I would like to thank The Blade for its continuous and unrelenting support of our legislative efforts to end health insurance discrimination against those who suffer from mental illness (mental health parity). Yesterday, Gov. Bob Taft signed into law Senate Bill 116, which will provide thousands of Ohio families affordable access to mental health treatment.
I would also like to thank the numerous consumers of mental health services, their family members, and mental health advocates who took the time to share their personal stories with me and the other members of the Ohio General Assembly over the years.
Their message was clear: Treatment of mental illness works. Without treatment many cannot cope with everyday life, let alone hold a job. With treatment, many can.
The passage of this landmark legislation will not erase the entire stigma associated with mental illness, but it's a good start.
Former State Representative
Editor's note: Mr. Olman played a crucial role in the General Assembly in adoption of this important legislation.
Here are two points on the war in Iraq to ponder.
1. Trained police prevent killing to preserve peace whereas trained soldiers pacify by killing.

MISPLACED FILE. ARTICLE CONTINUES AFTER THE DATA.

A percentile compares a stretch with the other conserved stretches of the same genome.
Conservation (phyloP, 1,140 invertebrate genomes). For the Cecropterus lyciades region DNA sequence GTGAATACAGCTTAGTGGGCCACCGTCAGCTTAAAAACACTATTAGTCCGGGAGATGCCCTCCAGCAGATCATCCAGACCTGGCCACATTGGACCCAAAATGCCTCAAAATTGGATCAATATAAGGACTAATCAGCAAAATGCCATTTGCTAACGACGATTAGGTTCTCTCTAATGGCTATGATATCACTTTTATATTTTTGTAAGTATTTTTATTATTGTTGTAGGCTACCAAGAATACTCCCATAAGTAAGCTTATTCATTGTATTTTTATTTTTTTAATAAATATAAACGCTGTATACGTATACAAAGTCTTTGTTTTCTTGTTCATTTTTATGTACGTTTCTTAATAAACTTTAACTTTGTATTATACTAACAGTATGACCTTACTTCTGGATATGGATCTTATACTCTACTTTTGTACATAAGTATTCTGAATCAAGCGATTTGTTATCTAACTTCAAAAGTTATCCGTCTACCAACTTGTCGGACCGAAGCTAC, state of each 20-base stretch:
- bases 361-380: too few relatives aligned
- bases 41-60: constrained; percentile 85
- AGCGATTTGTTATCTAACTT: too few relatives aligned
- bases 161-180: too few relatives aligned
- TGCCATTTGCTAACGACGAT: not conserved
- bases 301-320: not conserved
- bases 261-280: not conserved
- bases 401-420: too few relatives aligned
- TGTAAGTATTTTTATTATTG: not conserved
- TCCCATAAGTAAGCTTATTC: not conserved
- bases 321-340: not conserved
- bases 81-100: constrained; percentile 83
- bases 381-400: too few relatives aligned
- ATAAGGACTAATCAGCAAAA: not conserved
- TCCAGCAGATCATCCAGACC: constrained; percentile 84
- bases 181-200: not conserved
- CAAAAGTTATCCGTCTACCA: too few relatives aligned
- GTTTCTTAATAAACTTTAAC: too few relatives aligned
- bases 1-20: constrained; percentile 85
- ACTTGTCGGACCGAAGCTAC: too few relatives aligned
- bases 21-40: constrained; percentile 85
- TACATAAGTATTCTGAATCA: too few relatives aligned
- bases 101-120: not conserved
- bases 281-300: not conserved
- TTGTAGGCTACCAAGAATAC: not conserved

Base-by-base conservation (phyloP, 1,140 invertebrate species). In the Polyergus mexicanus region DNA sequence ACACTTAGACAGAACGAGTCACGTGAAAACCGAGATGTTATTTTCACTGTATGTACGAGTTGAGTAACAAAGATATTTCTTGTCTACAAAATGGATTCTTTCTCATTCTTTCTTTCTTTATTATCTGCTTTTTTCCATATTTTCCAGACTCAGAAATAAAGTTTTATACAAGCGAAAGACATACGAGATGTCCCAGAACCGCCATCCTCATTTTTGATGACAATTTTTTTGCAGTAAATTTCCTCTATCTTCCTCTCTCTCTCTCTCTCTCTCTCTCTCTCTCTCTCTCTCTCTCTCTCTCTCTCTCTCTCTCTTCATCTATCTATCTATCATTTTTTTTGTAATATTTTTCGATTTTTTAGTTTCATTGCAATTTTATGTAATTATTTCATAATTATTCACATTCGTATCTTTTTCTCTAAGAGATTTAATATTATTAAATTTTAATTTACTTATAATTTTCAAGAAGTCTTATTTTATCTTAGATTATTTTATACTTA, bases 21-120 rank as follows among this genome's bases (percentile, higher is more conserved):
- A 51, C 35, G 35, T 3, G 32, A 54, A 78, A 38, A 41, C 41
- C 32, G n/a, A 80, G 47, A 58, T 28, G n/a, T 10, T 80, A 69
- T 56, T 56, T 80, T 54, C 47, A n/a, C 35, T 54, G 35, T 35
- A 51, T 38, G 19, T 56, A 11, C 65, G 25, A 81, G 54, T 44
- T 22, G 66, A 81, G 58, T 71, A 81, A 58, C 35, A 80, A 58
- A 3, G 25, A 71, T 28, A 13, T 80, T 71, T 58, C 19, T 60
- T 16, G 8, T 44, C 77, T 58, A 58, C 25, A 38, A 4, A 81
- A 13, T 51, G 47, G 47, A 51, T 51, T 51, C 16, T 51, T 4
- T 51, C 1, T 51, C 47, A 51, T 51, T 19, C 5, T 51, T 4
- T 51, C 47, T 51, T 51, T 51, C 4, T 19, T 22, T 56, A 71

Therefore, we need trained Iraqi police rather than our soldiers in Iraq. The press makes hay over this situation all the time.
2. The war in Iraq is perceived in America through our press. Our enemies in Iraq follow and perform for our press by fighting near our press cameras. If our press moved to another Iraqi city, other than Baghdad, we would get the same news in favor of our enemy from that city. Because the enemy chooses the battle sites, this tactic of localized warfare reduces the enemy losses while maintaining the illusion of intense war all over Iraq in our liberal negative press. Thus, 80 percent of the fighting in Iraq is now within a 13-mile radius of Baghdad, where our press is concentrated, according to our secretary of state, Condoleezza Rice.
Since our press does not print enemy losses or distinguish civilian from enemy casualties, the war is presented as if our army is against Iraqi civilians everywhere in Iraq. The enemy could not be happier with our daily press coverage there.
J. Murray Stewart
Why should Gary Britten apologize for making an inappropriate religious slur?
He feels he did nothing wrong. It is obvious he either doesn t know any better, or doesn t care. And why should he?
There is no reason for him to be sorry. Furthermore, if he did apologize, it would clearly be insincere. The notion that people should be held accountable for their own ignorance is as ridiculous as asking a woman to do a man s job.
I hope the voters in Perrysburg understand that their elected representatives are reflections of themselves.
Joshua Z. Singer
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